Victim of medical blunders wins £2.5m

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Indy Lifestyle Online

A boy aged 15 was awarded medical negligence damages of more than a million pounds yesterday – for the second time.

After a medical odyssey which has led from tragedy to cure to tragedy again, John Price, the son of a sergeant in the US Air Force formerly based at Lakenheath, Suffolk, was awarded £2.5m in a High Court settlement against Norwich health authority for injuries he suffered shortly after his birth in 1986.

Six years ago, he won a £1.3m settlement against Pittsburgh Hospital in the United States for negligent treatment which left his lower body paralysed when he was two,.

As well as experiencing the worst effects of medical incompetence and bungling, John has benefited from the best that medicine has to offer. In June 1991, he had a successful liver and bowel transplant at Pittsburgh hospital.

James Badenoch QC, representing John at yesterday's hearing, told the court: "It is an irony that John is probably among the most successful – if not the most successful – case of liver transplant there is. He is still alive and needs only a low dose of drugs to combat rejection."

The medical saga began at the Norfolk and Norwich Hospital in Norwich when John was born in 1986. His intestines were protruding through a defect in his abdominal wall, but instead of referring him to a specialist children's hospital, the surgeon in charge decided to cut them away.

He mistakenly thought the intestines were dead or dying because of their purplish colour. In fact they were healthy and of a normal colour.

The decision to remove the protruding gut meant John was hospitalised for four years and fed by tubes into his veins. The experience robbed him of his childhood and the opportunity to develop intellectually, as well as leaving him in poor health. As a result of the vein-feeding, John's liver failed and by 1990 his life was "hanging by a thread".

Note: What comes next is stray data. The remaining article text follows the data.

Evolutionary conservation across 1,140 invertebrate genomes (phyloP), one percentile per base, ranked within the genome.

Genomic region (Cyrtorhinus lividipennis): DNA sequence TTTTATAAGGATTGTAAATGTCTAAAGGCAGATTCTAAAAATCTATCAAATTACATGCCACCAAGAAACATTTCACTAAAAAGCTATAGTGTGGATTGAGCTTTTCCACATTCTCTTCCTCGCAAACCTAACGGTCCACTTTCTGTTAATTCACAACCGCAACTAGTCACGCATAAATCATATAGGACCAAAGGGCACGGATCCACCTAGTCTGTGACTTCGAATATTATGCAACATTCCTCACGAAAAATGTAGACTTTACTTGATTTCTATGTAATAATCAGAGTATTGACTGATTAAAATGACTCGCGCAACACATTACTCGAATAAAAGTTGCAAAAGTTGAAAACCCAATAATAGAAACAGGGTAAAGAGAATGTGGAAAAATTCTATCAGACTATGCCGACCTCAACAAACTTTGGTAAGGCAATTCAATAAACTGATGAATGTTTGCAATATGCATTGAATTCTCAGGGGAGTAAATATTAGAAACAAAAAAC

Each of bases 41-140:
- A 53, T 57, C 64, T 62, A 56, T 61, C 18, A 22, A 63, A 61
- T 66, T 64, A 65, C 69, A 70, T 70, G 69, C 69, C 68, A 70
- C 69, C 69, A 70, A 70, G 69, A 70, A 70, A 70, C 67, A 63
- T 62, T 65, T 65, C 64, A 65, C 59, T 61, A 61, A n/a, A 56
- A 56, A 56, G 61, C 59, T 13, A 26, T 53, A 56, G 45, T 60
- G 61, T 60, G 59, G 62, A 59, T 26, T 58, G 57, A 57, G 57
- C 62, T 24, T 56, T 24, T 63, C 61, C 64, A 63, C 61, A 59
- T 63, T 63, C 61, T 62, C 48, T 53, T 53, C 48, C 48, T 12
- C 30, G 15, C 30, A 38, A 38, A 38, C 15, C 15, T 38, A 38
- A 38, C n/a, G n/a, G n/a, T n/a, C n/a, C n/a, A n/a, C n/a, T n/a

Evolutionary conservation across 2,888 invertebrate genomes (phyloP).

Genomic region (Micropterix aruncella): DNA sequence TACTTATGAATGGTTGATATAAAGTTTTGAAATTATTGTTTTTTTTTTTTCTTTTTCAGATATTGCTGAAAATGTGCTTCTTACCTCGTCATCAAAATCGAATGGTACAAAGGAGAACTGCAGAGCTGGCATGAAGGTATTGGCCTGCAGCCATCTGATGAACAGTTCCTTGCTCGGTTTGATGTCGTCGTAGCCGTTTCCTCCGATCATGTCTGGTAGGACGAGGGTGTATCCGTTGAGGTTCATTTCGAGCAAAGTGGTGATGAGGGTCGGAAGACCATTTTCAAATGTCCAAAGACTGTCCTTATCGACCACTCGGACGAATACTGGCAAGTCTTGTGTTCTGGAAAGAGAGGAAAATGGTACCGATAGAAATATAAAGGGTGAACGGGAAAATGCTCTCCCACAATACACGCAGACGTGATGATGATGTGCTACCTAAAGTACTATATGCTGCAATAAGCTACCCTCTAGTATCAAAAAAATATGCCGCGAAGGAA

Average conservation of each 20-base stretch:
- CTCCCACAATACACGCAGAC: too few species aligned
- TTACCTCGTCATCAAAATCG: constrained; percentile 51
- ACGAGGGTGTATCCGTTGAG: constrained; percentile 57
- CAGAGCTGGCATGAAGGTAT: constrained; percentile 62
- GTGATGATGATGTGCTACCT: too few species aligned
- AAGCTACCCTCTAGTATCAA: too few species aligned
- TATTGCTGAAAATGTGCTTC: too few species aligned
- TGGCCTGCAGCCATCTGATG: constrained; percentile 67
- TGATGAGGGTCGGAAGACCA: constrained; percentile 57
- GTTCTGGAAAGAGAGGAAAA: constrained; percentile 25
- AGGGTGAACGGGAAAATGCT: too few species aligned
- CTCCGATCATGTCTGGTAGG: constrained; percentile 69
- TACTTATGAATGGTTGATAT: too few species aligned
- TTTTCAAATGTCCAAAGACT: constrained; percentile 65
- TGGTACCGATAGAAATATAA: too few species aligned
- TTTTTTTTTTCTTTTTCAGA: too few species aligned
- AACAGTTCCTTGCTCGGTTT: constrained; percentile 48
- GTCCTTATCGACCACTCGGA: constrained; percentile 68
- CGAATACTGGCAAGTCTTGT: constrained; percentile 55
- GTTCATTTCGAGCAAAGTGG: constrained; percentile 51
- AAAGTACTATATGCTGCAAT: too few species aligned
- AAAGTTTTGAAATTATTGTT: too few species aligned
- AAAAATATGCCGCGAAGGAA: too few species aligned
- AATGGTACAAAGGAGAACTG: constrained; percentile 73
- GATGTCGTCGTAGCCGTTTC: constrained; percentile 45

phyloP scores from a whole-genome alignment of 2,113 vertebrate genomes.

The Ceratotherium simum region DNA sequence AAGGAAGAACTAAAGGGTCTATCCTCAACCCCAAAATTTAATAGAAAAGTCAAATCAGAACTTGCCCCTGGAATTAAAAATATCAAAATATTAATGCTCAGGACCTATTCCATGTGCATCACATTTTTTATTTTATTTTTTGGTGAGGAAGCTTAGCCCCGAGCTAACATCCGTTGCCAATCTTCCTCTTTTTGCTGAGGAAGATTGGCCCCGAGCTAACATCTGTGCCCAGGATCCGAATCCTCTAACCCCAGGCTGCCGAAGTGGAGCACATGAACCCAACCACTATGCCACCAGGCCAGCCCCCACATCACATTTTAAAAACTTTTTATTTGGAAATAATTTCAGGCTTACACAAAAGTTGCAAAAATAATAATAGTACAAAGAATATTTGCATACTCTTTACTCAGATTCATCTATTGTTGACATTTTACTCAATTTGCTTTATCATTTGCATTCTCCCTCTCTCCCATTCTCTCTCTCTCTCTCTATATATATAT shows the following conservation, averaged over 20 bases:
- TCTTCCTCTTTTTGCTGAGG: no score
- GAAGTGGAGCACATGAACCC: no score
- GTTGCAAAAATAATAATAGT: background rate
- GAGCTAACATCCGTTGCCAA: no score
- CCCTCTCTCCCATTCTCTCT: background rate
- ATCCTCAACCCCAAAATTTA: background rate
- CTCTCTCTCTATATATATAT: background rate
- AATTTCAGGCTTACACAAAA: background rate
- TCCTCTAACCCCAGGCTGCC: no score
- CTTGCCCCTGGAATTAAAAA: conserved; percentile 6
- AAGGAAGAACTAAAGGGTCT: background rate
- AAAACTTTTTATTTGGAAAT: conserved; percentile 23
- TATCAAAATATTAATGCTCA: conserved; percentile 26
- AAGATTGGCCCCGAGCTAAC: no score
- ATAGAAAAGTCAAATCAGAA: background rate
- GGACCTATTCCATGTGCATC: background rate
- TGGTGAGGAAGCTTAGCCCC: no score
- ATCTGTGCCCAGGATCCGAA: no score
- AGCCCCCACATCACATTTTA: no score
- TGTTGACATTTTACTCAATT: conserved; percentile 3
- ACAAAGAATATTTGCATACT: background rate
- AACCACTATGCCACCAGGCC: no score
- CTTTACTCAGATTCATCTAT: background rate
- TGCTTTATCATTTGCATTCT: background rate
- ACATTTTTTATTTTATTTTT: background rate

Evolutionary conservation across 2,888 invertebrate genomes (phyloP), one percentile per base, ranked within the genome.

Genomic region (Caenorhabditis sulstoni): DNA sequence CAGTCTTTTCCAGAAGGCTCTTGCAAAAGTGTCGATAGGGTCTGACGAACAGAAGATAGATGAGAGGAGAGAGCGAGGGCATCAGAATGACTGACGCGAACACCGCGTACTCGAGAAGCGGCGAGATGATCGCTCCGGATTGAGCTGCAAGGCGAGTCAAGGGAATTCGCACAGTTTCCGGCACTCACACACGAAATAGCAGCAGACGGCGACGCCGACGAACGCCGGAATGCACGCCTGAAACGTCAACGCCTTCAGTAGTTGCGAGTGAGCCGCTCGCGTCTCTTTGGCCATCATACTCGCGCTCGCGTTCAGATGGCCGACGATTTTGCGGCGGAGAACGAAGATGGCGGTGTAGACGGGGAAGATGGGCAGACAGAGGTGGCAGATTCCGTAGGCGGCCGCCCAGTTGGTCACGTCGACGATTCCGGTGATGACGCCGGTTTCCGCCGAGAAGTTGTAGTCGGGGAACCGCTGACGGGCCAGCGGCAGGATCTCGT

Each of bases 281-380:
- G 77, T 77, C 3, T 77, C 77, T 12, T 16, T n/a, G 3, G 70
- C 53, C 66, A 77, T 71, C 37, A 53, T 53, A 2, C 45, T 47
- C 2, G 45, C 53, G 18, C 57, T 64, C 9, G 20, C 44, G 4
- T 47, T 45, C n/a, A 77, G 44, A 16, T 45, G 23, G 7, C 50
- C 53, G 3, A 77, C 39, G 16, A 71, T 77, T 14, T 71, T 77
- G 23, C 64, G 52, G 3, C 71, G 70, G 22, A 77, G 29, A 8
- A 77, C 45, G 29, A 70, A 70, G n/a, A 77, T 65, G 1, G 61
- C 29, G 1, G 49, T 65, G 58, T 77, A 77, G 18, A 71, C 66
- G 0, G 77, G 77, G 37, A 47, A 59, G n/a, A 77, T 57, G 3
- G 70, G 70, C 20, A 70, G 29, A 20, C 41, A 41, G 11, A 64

Then his luck turned. His family had moved from Attleborough in Norfolk to the United States where he came under the pioneering transplant programme at Pittsburgh. A donor was found and he underwent a successful liver and bowel transplant in November 1990.

But then tragedy struck for a second time. In June 1991, he was readmitted to hospital in America with a possible infection and a negligently- performed lumbar puncture – the insertion of a needle into the spinal canal – left him partially paralysed. That resulted in the £1.3m pay out by Pittsburgh Hospital in 1995.

John's gut problems have left him psychologically incapable of taking food by mouth and he is now fed overnight by a tube into his stomach. He will never be employable because of the danger of infection and he has borderline mental retardation. He is cared for by his parents, William and Catherine, at their home in Van Buren, Missouri.

But, despite suffering from depression, John remains cheerful and "poignantly forgiving of his doctors", according to his solicitor, Simon John. The boy had told doctors it was his mother's belief that God put him on the earth for a purpose but, he "sure hadn't figured it out yet". Mr John said: "This is the culmination of an almost unbelievably tragic series of events ... Today's settlement finally brings justice to the family for all they have been through."

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